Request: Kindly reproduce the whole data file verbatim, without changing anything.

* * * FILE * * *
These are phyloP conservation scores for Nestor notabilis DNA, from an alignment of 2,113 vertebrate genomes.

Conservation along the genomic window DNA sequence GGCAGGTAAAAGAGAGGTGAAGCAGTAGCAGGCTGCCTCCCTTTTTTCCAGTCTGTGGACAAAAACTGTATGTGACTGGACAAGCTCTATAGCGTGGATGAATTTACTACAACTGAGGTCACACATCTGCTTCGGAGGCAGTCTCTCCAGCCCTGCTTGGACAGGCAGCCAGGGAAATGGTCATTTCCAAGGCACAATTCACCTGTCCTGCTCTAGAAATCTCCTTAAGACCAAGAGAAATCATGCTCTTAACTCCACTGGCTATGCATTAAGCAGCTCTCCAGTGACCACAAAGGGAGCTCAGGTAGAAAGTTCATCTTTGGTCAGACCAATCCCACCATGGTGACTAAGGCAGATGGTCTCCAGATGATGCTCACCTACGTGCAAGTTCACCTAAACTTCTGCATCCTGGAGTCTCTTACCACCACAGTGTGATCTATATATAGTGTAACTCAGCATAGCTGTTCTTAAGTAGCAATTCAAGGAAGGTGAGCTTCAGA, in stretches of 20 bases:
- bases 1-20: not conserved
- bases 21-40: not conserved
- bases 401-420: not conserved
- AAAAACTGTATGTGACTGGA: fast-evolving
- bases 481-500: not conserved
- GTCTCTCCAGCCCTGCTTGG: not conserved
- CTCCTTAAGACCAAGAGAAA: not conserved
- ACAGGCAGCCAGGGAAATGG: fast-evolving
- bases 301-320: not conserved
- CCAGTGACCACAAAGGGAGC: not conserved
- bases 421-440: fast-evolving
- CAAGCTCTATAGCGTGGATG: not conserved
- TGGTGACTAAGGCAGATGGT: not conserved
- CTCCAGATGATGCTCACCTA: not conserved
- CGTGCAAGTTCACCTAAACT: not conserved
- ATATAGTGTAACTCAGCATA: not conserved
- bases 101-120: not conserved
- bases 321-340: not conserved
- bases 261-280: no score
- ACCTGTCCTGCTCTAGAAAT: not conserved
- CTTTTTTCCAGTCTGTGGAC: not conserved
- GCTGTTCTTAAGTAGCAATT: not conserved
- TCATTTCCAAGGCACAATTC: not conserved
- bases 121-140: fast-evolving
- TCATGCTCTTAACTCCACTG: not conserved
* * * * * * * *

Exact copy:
These are phyloP conservation scores for Nestor notabilis DNA, from an alignment of 2,113 vertebrate genomes.

Conservation along the genomic window DNA sequence GGCAGGTAAAAGAGAGGTGAAGCAGTAGCAGGCTGCCTCCCTTTTTTCCAGTCTGTGGACAAAAACTGTATGTGACTGGACAAGCTCTATAGCGTGGATGAATTTACTACAACTGAGGTCACACATCTGCTTCGGAGGCAGTCTCTCCAGCCCTGCTTGGACAGGCAGCCAGGGAAATGGTCATTTCCAAGGCACAATTCACCTGTCCTGCTCTAGAAATCTCCTTAAGACCAAGAGAAATCATGCTCTTAACTCCACTGGCTATGCATTAAGCAGCTCTCCAGTGACCACAAAGGGAGCTCAGGTAGAAAGTTCATCTTTGGTCAGACCAATCCCACCATGGTGACTAAGGCAGATGGTCTCCAGATGATGCTCACCTACGTGCAAGTTCACCTAAACTTCTGCATCCTGGAGTCTCTTACCACCACAGTGTGATCTATATATAGTGTAACTCAGCATAGCTGTTCTTAAGTAGCAATTCAAGGAAGGTGAGCTTCAGA, in stretches of 20 bases:
- bases 1-20: not conserved
- bases 21-40: not conserved
- bases 401-420: not conserved
- AAAAACTGTATGTGACTGGA: fast-evolving
- bases 481-500: not conserved
- GTCTCTCCAGCCCTGCTTGG: not conserved
- CTCCTTAAGACCAAGAGAAA: not conserved
- ACAGGCAGCCAGGGAAATGG: fast-evolving
- bases 301-320: not conserved
- CCAGTGACCACAAAGGGAGC: not conserved
- bases 421-440: fast-evolving
- CAAGCTCTATAGCGTGGATG: not conserved
- TGGTGACTAAGGCAGATGGT: not conserved
- CTCCAGATGATGCTCACCTA: not conserved
- CGTGCAAGTTCACCTAAACT: not conserved
- ATATAGTGTAACTCAGCATA: not conserved
- bases 101-120: not conserved
- bases 321-340: not conserved
- bases 261-280: no score
- ACCTGTCCTGCTCTAGAAAT: not conserved
- CTTTTTTCCAGTCTGTGGAC: not conserved
- GCTGTTCTTAAGTAGCAATT: not conserved
- TCATTTCCAAGGCACAATTC: not conserved
- bases 121-140: fast-evolving
- TCATGCTCTTAACTCCACTG: not conserved